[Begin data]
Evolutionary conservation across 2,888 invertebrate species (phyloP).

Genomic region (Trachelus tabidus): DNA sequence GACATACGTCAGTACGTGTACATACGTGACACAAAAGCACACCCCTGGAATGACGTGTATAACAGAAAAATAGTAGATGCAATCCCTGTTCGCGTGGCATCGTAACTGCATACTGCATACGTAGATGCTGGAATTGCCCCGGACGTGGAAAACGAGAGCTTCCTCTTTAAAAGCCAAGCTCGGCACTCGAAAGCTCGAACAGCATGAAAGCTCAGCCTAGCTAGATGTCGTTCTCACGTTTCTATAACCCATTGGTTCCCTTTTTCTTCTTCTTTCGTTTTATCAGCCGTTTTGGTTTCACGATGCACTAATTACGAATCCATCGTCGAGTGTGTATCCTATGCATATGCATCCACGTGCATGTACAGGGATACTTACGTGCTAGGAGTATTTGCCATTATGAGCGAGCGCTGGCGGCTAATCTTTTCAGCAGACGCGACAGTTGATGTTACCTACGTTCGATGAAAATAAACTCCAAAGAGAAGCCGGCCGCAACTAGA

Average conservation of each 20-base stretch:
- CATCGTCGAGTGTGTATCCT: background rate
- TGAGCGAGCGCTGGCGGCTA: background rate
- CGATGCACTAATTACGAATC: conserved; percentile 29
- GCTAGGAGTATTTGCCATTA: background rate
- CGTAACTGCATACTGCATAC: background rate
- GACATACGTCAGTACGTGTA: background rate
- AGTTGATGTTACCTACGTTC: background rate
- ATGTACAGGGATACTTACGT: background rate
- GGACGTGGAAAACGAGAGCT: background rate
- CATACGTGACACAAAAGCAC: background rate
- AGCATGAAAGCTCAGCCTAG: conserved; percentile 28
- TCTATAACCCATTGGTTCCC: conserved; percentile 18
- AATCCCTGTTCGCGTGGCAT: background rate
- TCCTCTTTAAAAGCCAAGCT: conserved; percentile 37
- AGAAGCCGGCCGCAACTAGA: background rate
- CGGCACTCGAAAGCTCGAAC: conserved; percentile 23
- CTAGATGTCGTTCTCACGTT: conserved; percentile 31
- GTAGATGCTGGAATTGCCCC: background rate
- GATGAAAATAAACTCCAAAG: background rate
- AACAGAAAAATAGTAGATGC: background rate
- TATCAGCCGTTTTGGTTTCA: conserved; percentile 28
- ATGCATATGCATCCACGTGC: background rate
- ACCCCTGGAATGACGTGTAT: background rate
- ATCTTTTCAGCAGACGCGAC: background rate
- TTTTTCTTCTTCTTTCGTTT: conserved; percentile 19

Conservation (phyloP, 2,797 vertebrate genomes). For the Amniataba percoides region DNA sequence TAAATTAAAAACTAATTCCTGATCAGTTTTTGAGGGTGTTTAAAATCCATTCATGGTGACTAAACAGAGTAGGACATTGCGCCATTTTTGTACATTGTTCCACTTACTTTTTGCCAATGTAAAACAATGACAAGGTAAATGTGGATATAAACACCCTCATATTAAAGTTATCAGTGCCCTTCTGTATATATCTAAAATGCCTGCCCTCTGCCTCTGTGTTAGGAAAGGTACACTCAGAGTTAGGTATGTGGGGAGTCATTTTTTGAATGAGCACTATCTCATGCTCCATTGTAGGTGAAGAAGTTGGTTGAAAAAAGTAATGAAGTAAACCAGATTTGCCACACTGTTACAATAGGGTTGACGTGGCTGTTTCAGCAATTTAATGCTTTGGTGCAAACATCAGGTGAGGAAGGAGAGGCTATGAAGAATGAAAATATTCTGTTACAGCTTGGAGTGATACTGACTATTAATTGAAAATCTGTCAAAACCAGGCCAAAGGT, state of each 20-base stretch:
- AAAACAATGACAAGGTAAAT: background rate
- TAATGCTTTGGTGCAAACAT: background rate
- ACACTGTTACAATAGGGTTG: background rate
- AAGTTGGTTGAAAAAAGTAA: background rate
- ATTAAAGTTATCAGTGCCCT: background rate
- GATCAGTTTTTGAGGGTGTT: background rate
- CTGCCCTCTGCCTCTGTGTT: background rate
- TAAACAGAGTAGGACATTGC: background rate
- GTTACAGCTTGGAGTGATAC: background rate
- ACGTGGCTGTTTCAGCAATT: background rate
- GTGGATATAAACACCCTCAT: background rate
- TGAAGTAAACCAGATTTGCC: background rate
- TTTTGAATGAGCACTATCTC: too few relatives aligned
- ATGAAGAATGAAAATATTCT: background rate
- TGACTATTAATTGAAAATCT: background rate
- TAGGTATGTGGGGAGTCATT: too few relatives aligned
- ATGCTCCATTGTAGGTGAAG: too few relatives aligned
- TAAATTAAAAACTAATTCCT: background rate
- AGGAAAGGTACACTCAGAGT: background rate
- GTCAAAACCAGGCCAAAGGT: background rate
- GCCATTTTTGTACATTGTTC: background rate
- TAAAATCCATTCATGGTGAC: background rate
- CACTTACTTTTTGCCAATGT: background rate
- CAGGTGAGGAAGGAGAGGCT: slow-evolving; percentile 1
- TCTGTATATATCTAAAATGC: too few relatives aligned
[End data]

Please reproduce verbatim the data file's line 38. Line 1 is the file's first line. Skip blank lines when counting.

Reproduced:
- GTTACAGCTTGGAGTGATAC: background rate